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Caching Definition

What is caching data and how does cache work? Caching Data is a process that stores multiple copies of data or files in a temporary storage location—or cache—so they can be accessed faster. It saves data for software applications, servers, and web browsers, which ensures users need not download information every time they access a website or application to speed up site loading.

Cached data typically includes multimedia such as images, files, and scripts, which are automatically stored on a device the first time a user opens an application or visits a website. This is used to quickly load the application or website’s information every time the user subsequently opens or visits it. Caching is a good solution for the von Neumann bottleneck, which looks at ways to better serve faster memory access.

A Domain Name System (DNS) caches DNS records to perform faster lookups, content delivery networks (CDNs) use caching to reduce latency, and web browsers cache requested Hyper Text Markup Language (HTML) files, images, and JavaScript to load websites faster. For example, when a user visits a website for the first time, an application or browser retains information to help them access it faster and more efficiently.

How Does Caching Work?

Cached data works by storing data for re-access in a device’s memory. The data is stored high up in a computer’s memory just below the central processing unit (CPU). It is stored in a few layers, with the primary cache level built into a device’s microprocessor chip, then two more secondary levels that feed the primary level. This data is stored until it's time to live (TTL), which indicates how long content needs to be cached for, expires or the device’s disk or hard drive cache fills up.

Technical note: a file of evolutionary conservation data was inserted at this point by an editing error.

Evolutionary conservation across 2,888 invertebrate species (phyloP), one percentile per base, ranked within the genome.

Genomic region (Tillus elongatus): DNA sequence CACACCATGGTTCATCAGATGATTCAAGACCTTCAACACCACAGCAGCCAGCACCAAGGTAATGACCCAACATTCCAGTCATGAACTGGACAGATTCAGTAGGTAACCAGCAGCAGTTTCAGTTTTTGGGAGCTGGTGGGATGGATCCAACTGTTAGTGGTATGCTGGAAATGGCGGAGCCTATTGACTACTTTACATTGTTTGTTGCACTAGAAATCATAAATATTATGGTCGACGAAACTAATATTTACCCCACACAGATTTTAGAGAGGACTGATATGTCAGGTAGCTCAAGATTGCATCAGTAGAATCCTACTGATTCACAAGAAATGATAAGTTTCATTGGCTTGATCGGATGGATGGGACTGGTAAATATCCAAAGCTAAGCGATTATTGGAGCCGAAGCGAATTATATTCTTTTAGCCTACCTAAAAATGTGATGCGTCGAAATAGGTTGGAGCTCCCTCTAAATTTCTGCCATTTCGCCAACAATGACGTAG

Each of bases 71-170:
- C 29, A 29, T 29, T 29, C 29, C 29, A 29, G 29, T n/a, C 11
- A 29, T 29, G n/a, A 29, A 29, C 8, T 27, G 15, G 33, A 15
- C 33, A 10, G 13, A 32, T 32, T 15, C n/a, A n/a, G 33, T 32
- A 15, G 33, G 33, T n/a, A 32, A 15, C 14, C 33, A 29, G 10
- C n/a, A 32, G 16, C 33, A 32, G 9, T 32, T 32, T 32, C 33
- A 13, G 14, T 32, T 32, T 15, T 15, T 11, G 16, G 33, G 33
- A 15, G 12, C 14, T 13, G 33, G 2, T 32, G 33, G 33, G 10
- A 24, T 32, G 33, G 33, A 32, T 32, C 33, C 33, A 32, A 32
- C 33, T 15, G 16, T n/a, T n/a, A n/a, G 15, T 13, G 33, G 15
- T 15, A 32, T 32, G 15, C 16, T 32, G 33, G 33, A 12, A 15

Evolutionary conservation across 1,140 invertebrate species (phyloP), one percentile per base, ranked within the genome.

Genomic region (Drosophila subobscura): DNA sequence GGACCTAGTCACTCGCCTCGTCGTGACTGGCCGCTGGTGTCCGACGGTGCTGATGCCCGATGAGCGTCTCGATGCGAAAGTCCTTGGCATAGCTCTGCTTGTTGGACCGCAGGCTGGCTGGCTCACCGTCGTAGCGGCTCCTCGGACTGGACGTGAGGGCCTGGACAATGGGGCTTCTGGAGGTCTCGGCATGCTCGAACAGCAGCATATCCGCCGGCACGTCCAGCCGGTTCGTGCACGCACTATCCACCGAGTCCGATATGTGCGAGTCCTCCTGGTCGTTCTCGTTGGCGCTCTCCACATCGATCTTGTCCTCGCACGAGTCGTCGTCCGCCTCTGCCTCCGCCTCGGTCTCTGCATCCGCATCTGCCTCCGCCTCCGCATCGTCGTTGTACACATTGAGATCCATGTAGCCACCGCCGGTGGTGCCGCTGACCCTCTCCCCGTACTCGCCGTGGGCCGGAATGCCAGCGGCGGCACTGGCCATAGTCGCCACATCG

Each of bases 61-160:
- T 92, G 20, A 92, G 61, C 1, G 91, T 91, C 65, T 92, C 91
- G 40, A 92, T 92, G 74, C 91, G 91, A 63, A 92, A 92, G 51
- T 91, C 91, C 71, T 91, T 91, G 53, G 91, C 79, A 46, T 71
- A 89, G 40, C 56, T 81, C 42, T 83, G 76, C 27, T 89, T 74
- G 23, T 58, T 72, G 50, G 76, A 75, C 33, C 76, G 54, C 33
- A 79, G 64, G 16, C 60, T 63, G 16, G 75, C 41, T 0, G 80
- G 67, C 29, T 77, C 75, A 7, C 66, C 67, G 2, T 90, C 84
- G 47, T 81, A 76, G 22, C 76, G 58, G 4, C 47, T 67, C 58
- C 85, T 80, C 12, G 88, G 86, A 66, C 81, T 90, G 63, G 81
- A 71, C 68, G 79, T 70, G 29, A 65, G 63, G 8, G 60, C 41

Data is typically cached in two ways, through browser or memory caching or through CDNs.

  1. Browser and memory caching: Memory caches store data locally on the computer that an application or browser runs on. When the browser is active, the resources it retrieves are stored in its random access memory (RAM) or its hard drive. The next time the resources are needed to load a webpage, the browser pulls them from the cache rather than a remote server, which makes it quicker to retrieve resources and load the page.
  2. CDNs: Caching is one job of a CDN, which stores data in geographically distributed locations to reduce load times, handle vast amounts of traffic, and protect against cyberattacks. Browser requests get routed to a local CDN, which shortens the distance that response data travels and transfers resources faster.

The Benefits of Caching: How Do Caches Work in a Browser?

When a user visits a new website, their browser needs to download data to load and display the content on the page. To speed up this process for a user's future visit, browsers cache the content on the page and save a copy of it on the device hard drive. As a result, the next time the user goes to that website, the content is already stored on their device and the page will load faster.